How effective is unconventional monetary policy in Canada?

michal2By Michal Ksawery Popiel, JDI Student Fellow, Queen’s University

In normal times, the Bank of Canada stimulates the economy by lowering the target for the overnight interest rate, encouraging borrowing and spending. However, interest rate movements are restricted below by an effective lower bound (ELB) — a point at which investors would withdraw their money from banks because they prefer to hold cash for a return of 0 percent. Once it is reached, central banks must turn to other, unconventional measures to influence economic conditions.

In December 2015 the Bank of Canada updated its framework for conducting monetary policy at low interest rates. It now boasts a large arsenal of unconventional monetary policy measures including negative policy rates, large-scale asset purchases, forward guidance and credit provisions. How effective were some of these measures in stimulating economic activity the last time the target for the overnight rate reached the ELB?

This question is the focus of my work with Margaux MacDonald. Following the 2008 financial crisis, the Bank of Canada lowered the target for the overnight rate to 25 basis points (what was then believed to be the ELB) and turned to forward guidance and credit funding to continue to stimulate economic activity. In order to quantify the effects of these policies, we face two challenges in our empirical work.

First, Canada is a small open economy that is strongly influenced by international factors, most importantly those in the United States. Since the Federal Reserve embarked on its own unconventional monetary policies at the same time, it is important to control for their effect on the Canadian economy when assessing domestic policies. To deal with this issue we explicitly model the small open economy feature of Canada and include the U.S. in our empirical model.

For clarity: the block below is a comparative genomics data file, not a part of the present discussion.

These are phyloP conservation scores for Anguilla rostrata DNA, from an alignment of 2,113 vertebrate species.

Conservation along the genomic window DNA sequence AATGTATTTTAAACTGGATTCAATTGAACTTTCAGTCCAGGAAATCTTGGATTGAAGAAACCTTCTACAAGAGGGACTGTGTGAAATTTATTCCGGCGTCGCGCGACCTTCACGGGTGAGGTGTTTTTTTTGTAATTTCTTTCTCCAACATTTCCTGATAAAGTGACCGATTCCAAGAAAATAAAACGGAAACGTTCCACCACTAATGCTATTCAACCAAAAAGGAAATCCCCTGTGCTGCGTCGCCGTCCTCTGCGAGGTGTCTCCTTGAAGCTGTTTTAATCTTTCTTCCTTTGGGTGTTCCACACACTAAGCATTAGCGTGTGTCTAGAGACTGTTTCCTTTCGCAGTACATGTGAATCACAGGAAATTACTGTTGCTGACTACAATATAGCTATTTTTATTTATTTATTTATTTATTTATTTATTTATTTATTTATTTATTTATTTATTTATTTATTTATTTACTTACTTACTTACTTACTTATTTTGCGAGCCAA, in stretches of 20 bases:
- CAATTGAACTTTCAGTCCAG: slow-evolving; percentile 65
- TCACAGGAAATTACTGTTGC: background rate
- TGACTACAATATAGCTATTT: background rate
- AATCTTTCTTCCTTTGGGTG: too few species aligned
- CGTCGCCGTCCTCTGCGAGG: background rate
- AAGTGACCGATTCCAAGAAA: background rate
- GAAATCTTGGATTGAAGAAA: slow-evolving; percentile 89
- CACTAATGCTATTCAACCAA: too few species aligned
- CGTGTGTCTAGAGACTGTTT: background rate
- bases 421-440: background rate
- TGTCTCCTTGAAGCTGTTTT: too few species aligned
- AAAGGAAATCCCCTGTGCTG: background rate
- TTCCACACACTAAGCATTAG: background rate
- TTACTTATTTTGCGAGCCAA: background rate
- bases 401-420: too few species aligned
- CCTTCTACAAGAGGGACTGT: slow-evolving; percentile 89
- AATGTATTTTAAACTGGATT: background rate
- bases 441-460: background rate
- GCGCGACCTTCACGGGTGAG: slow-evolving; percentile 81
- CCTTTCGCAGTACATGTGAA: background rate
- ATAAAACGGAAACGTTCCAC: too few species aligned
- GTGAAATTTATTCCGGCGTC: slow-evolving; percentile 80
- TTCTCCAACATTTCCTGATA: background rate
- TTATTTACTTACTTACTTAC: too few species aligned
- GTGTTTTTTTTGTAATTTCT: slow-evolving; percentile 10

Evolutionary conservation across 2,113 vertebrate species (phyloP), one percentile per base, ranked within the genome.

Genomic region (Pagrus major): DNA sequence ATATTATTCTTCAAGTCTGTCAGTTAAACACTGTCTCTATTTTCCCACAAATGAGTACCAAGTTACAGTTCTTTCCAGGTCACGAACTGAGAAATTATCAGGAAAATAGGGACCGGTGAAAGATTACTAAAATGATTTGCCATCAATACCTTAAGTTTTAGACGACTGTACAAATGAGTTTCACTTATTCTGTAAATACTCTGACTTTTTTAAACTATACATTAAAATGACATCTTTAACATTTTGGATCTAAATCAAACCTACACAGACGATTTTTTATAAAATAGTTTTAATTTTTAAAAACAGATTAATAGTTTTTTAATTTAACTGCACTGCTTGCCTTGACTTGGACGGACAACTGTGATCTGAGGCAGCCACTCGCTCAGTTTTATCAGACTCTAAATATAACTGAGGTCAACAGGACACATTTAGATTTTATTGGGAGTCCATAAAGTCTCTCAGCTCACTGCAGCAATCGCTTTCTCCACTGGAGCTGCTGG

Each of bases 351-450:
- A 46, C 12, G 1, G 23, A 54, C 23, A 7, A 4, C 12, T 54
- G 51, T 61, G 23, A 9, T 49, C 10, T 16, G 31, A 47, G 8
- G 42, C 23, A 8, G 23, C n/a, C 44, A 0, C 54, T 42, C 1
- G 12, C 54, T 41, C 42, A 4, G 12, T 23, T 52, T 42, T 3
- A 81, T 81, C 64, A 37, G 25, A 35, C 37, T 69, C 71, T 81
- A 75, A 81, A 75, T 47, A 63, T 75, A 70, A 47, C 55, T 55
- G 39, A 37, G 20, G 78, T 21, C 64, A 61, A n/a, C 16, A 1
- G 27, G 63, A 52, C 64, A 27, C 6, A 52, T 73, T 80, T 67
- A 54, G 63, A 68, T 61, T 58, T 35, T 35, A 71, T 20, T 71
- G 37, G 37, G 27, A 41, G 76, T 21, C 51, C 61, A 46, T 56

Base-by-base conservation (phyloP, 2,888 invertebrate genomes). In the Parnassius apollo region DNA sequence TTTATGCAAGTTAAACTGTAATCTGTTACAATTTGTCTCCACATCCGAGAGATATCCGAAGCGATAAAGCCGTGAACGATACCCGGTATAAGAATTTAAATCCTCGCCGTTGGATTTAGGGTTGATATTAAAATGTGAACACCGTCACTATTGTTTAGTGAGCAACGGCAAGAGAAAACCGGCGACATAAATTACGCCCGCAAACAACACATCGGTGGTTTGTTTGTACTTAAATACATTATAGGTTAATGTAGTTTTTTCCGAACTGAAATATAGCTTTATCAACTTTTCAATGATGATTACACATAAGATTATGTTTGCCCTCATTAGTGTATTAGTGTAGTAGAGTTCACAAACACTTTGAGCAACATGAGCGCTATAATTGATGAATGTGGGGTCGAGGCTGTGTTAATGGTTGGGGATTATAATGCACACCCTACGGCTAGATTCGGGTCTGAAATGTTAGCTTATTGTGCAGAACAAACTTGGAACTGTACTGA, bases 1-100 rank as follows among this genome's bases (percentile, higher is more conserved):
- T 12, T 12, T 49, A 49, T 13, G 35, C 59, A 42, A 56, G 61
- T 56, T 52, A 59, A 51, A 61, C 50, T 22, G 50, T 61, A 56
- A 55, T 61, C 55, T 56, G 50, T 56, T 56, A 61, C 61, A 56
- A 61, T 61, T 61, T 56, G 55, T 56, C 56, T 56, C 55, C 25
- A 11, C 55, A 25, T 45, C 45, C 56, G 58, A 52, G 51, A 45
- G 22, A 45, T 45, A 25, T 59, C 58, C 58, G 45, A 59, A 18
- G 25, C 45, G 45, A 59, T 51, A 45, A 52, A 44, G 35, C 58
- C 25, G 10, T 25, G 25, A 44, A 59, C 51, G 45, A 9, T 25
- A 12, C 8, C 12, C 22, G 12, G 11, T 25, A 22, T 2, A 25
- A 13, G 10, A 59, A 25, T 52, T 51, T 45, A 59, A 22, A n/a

Second, measuring the stance of monetary policy during this period is complicated by the fact that the overnight rate, the typical measure, was stuck at the ELB and fails to capture additional stimulus. Several alternatives are available but they are usually specific to a single policy. For instance, the central bank balance sheet captures large scale asset purchases since it grows as purchases increase but it fails to capture forward guidance, a verbal commitment to keep interest rates low for some time in the future. However, even though short-term rates are at the ELB, both of these policies have an effect on longer term rates, which are typically higher and not affected by the ELB. Thus we use information in the entire term structure of interest rates to back out a measure of what the policy rate would be if it were not restricted by the ELB. This measure is known as the shadow short rate and we estimate it using methods proposed by Wu and Xia (2016).